World War II veteran and U.S. Masters swimmer Thomas Maine, of Carbondale, dives beneath lane ropes Monday, Oct. 17, 2016, while helping lifeguards reorientate the lane ropes for short course practice at the Recreation Center. (Morgan Timms | @Morgan_Timms)

World War II veteran and U.S. Masters swimmer Thomas Maine, of Carbondale, dives beneath lane ropes Monday, Oct. 17, 2016, while helping lifeguards reorientate the lane ropes for short course practice at the Recreation Center. (Morgan Timms | @Morgan_Timms)

He started with the Senior Olympics, and moved on to Masters swimming a decade later. Now, he and his wife leave home at 8 a.m., five days a week, to drive to SIU’s Recreation Center.

Maine spends these weekday mornings in the Edward J. Shea Natatorium pool, concentrating on his strokes and training himself to swim more efficiently. After warming up with some light breaststroke, freestyle and backstroke drills, the 91-year-old works up to swimming full pool-lengths of butterfly, which he calls his “bread and butter” stroke.

And rightly so — seven of Maine’s 13 current world records are in butterfly.

“Tom really sets the bar high,” said Clay Kolar, head coach of the Saluki Masters Swim Club. “It’s a lot of fun to see someone who’s 91 years old still have some fire in their belly for the next competition and want to strive to see what they can do.”

Kolar said Maine’s speed and determination serve as an inspiration to all who visit the pool, young and old.

“You know, a lot of people are hanging it up at my age,” the 67-year-old coach said. “I look at Tom, and now I’m going to try and be like him when I grow up.”

When he isn’t training, Maine travels nationally and internationally to compete in Masters swimming meets. At every meet, Shirley is right there by his side.

“[Thomas] would like for me to be a swimmer too,” she said. “I don’t know though, I see my job now as to kind of go to the swim meets and keep the records and be with all the other wives out there on the sidelines.”

World War II veteran and U.S. Masters swimmer Thomas Maine, of Carbondale, swims butterfly Monday, Oct. 17, 2016, during practice at the Recreation Center. (Morgan Timms | @Morgan_Timms)

World War II veteran and U.S. Masters swimmer Thomas Maine, of Carbondale, swims butterfly Monday, Oct. 17, 2016, during practice at the Recreation Center. (Morgan Timms | @Morgan_Timms)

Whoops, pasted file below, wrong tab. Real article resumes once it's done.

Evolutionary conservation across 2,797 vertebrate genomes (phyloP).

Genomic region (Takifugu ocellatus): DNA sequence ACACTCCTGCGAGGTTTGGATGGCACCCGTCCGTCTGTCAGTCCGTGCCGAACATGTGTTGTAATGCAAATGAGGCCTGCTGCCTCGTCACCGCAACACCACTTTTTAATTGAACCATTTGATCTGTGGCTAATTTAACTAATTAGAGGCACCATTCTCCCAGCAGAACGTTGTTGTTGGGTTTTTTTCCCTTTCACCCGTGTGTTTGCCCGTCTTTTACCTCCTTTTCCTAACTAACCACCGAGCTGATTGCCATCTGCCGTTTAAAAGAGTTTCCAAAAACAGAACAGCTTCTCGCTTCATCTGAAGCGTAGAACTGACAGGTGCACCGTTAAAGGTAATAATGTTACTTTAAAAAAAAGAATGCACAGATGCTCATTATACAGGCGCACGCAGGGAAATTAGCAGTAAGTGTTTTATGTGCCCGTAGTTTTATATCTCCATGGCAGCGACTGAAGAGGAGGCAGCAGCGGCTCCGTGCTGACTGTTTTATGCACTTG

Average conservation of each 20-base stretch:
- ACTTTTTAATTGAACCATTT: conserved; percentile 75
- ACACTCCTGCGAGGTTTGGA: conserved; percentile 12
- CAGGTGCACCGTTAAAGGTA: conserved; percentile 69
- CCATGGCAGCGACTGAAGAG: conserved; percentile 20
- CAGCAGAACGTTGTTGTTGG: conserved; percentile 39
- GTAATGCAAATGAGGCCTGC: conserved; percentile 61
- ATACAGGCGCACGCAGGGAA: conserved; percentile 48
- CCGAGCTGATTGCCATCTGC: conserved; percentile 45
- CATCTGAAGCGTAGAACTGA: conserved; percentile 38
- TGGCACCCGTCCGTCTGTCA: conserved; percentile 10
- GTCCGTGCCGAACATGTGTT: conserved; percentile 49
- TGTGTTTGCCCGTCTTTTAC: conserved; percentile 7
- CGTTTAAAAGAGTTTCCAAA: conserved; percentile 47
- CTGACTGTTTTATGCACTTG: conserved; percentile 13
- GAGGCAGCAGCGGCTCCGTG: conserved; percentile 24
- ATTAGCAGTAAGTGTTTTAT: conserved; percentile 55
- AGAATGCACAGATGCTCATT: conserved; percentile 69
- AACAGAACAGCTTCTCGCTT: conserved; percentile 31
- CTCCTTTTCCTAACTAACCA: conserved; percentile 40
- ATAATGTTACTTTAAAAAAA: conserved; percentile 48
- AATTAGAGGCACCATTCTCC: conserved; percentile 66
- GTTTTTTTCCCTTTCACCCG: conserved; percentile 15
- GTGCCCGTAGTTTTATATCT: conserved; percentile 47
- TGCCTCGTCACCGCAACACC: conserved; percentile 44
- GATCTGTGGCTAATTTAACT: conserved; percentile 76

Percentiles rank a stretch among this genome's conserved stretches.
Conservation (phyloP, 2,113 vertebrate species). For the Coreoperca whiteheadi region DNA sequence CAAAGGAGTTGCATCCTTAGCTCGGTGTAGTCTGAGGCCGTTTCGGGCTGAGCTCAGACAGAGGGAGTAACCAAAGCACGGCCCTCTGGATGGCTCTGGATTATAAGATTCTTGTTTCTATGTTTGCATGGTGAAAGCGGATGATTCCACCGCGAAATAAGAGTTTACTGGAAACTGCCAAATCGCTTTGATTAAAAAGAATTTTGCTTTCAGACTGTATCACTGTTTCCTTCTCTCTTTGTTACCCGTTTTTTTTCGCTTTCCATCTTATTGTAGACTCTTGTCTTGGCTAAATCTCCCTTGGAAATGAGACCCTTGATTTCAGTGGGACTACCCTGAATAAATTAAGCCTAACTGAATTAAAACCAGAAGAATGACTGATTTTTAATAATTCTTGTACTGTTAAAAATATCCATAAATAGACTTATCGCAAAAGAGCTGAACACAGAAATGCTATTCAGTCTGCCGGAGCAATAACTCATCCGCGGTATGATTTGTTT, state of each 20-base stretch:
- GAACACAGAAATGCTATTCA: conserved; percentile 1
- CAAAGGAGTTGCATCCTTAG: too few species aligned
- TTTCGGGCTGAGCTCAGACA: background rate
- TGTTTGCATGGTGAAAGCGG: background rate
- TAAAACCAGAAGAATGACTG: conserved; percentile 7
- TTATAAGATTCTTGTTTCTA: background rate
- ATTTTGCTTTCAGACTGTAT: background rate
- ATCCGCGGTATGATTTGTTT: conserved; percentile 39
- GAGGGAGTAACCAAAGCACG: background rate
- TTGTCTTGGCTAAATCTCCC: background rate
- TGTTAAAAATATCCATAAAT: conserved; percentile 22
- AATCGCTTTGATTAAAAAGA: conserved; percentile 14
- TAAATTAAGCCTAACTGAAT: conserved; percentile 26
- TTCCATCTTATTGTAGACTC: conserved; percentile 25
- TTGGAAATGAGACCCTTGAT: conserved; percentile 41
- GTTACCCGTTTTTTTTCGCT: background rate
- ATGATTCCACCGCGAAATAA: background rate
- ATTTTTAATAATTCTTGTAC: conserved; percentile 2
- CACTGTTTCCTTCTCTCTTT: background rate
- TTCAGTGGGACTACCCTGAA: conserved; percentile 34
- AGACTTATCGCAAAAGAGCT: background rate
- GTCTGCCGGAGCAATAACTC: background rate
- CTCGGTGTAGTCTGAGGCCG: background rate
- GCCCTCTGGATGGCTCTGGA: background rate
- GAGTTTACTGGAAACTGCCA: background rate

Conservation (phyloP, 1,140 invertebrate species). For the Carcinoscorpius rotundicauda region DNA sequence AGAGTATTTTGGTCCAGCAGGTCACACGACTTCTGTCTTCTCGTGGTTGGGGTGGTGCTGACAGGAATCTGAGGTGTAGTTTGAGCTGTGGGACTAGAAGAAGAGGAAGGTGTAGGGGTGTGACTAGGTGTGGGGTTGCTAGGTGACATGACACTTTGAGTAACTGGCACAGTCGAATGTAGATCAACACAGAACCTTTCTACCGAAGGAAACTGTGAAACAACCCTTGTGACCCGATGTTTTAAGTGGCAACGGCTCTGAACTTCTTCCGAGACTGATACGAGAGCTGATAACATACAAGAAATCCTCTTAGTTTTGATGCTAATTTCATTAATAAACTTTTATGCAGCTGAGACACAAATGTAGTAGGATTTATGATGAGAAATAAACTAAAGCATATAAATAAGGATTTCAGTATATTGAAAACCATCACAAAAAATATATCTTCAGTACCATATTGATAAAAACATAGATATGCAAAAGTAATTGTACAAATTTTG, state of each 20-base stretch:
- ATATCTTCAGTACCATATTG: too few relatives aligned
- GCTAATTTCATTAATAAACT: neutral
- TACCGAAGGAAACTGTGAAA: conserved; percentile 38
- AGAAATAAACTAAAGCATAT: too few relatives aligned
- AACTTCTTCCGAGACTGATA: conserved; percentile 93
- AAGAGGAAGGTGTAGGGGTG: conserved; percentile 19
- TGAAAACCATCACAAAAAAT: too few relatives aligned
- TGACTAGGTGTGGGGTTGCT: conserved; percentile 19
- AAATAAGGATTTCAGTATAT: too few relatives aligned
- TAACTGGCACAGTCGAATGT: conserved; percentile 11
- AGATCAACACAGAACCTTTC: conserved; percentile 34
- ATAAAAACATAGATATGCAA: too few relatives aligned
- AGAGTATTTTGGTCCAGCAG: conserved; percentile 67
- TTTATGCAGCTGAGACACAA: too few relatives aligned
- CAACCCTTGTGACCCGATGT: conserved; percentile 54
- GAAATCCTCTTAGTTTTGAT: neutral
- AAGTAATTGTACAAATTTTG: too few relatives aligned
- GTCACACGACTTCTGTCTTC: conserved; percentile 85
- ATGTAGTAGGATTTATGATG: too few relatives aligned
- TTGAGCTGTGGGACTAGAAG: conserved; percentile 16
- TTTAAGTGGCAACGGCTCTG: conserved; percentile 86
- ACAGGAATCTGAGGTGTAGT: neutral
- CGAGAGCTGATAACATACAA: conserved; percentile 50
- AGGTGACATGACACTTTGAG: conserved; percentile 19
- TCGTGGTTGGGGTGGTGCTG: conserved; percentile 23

The pair have been married nearly 30 years.

Like other elderly athletes, Maine’s swimming career has not been without its challenges. The biggest of which, he said, was his hip replacement surgery at the end of 2011.

“Recovering from [the surgery] was sort of like learning to swim all over again,” he said.

As he was starting to get back into shape, Maine broke his leg and was forced to stay out of the pool another six weeks.

“After all that, it’s been a slow reconditioning,” he said.

Friend and fellow Masters swimmer Mary Pohlmann believes it’s Maine’s resilience in the face of such struggles that makes him a role model in the community.

“Tenacity is the virtue that I think most describes Tom,” said Pohlmann, a Carbondale native.

The swimming events he chooses, she said, along with his “doggedness” in returning from illness and surgeries, exemplify that attribute.

As for Maine, he credits swimming with preserving the youthful appearance his friends frequently speak of.

“I think that probably, without swimming, I wouldn’t be here in the shape and condition I am today,” he said.

Photo editor Morgan Timms can be reached at [email protected], 618-563-3327 or on Twitter at @morgan_timms

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1 Comment

One Response to “91-year-old Carbondale swimmer an inspiration to all ages (PHOTOS)”

  1. Harry E. Morel on November 15th, 2016 2:13 am

    How wonderful to achieve what you have. The best to you.